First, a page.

Restaurant review: Eastern promise
My friend Anthony Fitzgerald probably gets to see more restaurants than I do, since his business involves kitchen supplies. Because of this, he's been a great source of information to me over the years. Sometimes he'll call by my house and say something like: "Have you tried that new restaurant in Ennistymon?" To which my answer will invariably be: "No, not yet."
On his latest visit to me, the question was: "Have you been to the Sri Lankan restaurant in Tinahely?" I didn't know they had a Sri Lankan restaurant in Tinahely, so my answer was exactly as it always is: "No, not yet." And then a thought occurred to me -- why don't we go together?
And that's how it almost was, except that on the night we went, Anthony came to my house just as my son Rocco and his fiancee Ruby arrived. It didn't seem right for Anthony and I to go and leave them behind, so we went as a foursome.
I have memories of Tinahely, mainly because many years ago I used to take part in a pheasant shoot in Coolatin, and we'd have the shoot lunch in Tinahely. I haven't shot pheasant for years, but driving the back road from Laragh to Greenane, into Aughrim and on to Tinahely made me nostalgic.
Tinahely is one of those country towns that seems to have a bit of design about it. Instead of being a ribbon development, the centre is triangular, I'm tempted to say "like Sienna", and there's a handsome old courthouse right in the middle. Come to think of it, Sienna's central triangle -- where they run the palio -- is on a slope, and so is Tinahely's.
Anyway, just as we turned right at the top of the triangle, there was Dylan. I turned to Anthony. "Is that Dylan as in Thomas, erstwhile poet of Ceylon," I asked, "or is that Dylan as in Zimmerman, that well-known Sinhalese songster?"
"Ha, ha, ha," said Anthony. "It's Dylan because that's the owner's name."
Inside it all looked rather fun, as we'd arrived the night before All Hallow's Eve. Evilly grinning pumpkins, ghouls and witches decorated the interior, and we took a table about half-way down the dining room. Our waitress brought us menus, and after a bit we began to wonder if she had forgotten to give us a drinks menu, so we asked for one.
"For the moment we don't have a wine licence, so it's bring-your-own. You can get wine in Centra across the road," she said.
Rocco was dispatched with €20 to see what he could get, and he returned after a few moments with a German beer for me and a bottle of Campo Viejo for the others. We ordered sparkling water, but had to make do with four small bottles of it at €2.50 each, so once again I found myself paying €10 a litre for water. This possibly ranks as one of the most annoying things in a restaurant after sugar lumps with espressos. Water really ought to be available in litre bottles. With the drinks sorted, we turned our attention to the menu.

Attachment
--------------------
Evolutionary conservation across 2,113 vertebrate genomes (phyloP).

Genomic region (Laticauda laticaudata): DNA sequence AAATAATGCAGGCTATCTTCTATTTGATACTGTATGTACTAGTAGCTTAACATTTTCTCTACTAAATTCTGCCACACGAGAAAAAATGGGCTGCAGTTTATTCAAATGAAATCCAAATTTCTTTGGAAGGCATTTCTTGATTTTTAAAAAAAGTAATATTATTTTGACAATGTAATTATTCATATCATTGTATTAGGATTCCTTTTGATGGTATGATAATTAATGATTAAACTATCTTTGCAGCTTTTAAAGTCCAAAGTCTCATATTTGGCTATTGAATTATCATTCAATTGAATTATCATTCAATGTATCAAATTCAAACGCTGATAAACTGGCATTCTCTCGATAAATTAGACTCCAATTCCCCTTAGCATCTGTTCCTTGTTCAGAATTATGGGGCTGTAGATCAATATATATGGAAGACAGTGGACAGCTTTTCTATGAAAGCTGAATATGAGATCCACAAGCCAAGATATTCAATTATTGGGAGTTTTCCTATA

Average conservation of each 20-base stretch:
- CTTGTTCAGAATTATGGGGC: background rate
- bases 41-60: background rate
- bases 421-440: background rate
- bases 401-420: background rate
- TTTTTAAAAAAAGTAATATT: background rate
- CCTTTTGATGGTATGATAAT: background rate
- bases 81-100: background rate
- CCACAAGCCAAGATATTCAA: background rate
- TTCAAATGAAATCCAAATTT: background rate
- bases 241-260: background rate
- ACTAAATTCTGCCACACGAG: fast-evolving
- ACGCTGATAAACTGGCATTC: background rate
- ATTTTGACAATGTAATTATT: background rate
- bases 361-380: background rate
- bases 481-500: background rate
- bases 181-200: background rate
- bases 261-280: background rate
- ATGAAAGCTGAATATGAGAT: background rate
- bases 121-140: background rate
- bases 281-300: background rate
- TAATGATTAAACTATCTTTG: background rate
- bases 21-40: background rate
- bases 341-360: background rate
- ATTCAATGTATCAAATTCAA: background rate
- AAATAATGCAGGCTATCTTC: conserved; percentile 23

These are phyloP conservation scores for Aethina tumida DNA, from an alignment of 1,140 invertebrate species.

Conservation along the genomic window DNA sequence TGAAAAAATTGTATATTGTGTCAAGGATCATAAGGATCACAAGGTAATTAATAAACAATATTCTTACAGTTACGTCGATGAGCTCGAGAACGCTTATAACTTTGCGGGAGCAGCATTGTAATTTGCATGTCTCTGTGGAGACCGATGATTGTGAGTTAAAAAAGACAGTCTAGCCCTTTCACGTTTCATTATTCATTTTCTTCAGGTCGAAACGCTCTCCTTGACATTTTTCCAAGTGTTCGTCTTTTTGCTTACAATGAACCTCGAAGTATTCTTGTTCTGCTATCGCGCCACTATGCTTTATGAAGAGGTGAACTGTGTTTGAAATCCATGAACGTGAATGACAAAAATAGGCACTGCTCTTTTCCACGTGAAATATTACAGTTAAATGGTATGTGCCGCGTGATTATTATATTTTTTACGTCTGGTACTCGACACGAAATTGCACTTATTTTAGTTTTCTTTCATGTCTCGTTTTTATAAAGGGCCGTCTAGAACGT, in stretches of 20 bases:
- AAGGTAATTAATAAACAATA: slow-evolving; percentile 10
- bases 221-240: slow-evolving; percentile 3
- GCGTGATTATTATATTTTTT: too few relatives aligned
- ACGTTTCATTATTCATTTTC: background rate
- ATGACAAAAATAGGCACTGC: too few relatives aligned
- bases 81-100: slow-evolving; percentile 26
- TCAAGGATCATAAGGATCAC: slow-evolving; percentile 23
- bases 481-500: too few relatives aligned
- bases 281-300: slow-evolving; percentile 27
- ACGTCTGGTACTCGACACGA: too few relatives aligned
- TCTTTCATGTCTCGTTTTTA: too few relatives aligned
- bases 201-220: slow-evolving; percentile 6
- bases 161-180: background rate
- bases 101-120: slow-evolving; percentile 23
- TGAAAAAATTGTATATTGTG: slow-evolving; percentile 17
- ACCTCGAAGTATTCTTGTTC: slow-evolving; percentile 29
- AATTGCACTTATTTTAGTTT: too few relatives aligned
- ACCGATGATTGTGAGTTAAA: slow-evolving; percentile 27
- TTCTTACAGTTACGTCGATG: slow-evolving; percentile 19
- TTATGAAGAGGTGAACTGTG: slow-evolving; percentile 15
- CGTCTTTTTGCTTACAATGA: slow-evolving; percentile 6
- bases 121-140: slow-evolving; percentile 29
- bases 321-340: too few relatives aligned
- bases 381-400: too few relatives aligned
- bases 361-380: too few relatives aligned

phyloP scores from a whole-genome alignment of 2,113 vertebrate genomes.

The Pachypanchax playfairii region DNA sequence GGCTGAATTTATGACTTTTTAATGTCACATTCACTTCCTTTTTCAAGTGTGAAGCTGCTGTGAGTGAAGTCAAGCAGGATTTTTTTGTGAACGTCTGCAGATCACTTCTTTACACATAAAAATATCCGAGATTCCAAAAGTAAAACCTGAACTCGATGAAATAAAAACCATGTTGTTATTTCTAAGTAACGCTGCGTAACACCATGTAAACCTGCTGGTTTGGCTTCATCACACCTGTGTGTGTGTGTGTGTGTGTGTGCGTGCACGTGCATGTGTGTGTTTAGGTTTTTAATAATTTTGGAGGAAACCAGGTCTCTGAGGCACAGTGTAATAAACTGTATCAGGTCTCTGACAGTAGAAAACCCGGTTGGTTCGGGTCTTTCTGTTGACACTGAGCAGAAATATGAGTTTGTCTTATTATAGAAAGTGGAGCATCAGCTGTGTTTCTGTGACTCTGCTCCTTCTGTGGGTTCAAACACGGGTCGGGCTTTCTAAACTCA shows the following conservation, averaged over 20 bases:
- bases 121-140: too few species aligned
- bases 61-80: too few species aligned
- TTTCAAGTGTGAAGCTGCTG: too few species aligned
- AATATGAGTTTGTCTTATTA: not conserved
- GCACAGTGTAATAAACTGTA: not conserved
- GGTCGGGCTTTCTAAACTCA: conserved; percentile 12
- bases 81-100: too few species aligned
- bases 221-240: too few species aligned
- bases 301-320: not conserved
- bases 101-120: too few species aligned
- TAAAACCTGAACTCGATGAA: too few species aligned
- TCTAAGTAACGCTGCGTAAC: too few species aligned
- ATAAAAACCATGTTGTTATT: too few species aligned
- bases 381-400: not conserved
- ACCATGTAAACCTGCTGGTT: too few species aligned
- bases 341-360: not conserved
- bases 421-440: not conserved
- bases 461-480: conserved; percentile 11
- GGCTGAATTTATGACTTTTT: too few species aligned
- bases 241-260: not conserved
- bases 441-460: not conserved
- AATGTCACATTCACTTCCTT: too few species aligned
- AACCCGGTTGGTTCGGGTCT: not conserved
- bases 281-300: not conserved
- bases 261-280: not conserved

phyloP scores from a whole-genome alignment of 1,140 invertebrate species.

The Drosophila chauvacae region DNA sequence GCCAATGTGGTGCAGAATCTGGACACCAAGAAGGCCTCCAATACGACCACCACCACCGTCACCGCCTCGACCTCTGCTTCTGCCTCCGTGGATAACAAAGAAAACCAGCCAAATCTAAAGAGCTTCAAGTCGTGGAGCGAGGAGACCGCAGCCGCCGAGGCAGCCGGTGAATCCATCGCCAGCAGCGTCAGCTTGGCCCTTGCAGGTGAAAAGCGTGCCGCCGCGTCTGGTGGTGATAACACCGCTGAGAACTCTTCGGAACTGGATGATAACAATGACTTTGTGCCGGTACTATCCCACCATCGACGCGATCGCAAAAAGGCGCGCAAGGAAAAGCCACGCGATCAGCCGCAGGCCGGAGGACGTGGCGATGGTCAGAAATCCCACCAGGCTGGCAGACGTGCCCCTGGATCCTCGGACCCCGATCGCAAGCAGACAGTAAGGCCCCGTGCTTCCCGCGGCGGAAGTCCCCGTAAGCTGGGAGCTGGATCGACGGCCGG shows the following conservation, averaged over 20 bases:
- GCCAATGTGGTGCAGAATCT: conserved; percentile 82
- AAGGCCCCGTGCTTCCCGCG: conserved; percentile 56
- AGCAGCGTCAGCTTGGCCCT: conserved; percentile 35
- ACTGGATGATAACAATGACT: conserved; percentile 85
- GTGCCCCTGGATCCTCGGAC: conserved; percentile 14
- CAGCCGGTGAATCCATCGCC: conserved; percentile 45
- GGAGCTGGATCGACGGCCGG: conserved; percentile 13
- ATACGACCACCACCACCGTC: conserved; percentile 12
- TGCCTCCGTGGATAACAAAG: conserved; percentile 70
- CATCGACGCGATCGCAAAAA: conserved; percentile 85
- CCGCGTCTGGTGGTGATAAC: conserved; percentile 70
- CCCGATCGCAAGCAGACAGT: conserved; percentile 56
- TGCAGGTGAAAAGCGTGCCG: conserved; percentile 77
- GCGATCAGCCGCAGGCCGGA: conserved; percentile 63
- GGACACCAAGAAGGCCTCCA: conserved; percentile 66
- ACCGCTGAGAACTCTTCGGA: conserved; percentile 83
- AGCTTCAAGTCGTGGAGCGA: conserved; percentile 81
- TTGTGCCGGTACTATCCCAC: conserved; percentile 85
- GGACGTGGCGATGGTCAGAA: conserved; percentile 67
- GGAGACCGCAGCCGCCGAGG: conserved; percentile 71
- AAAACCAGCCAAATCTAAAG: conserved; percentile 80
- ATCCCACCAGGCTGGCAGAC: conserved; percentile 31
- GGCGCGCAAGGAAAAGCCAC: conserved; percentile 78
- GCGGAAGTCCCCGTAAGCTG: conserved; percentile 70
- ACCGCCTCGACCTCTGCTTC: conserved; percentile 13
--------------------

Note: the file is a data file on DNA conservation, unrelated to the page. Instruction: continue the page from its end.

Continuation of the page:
I had vaguely expected to find a completely Asian menu, but when I read through a menu of both European and occasional Asian dishes I realised that of course that was how it had to be in rural Wicklow. For Dylan to survive, it clearly needs to appeal to the biggest audience. So that's how our meal turned out, mostly European and partly Asian.
We began with two vegetable soups, a seafood chowder and a portion of spring rolls. I really liked the presentation: the soup bowls were served on long, rectangular plates which also held the fresh accompanying bread, and the spring rolls looked like a picture, the plate decorated with carefully placed leaves, artful drizzles and a small pile of spring rolls.
What struck me forcefully with the starters was that they were far more skillful than I was expecting, and far more skillful than you'd expect for the price -- the most expensive of them was under €8. It was much the same story with the main courses. We'd split evenly between Asian and European for these -- a chicken curry, a Sri Lankan prawn curry, a roast chicken and a fillet steak.
As we tucked into these dishes we began to wonder if perhaps Dylan could make more of its Asian roots. Both of the curry dishes were very good -- delicately balanced flavours showed the hand of a good chef. Yet you could easily assume that the Asian dishes on the menu would be like they are in so many Irish restaurants, Asian in name rather than in execution.
Only because Anthony had told me that the chef/proprietor was Sinhalese did I know -- you'd never have guessed from the menu or the decor.
Normally I'd have little to say about a dish of roast chicken or a pan-fried fillet steak, but I will say this: the roast chicken was exceptionally well cooked; and when did you last see a fillet steak on a menu for €21.95?
By the time we'd finished, we were pretty replete, but we did manage an apple tart and ice-cream between us.
I was the only one who wanted an espresso, and that brought our bill to €115.45 without a service charge.
I thought that was remarkable value for what we'd eaten.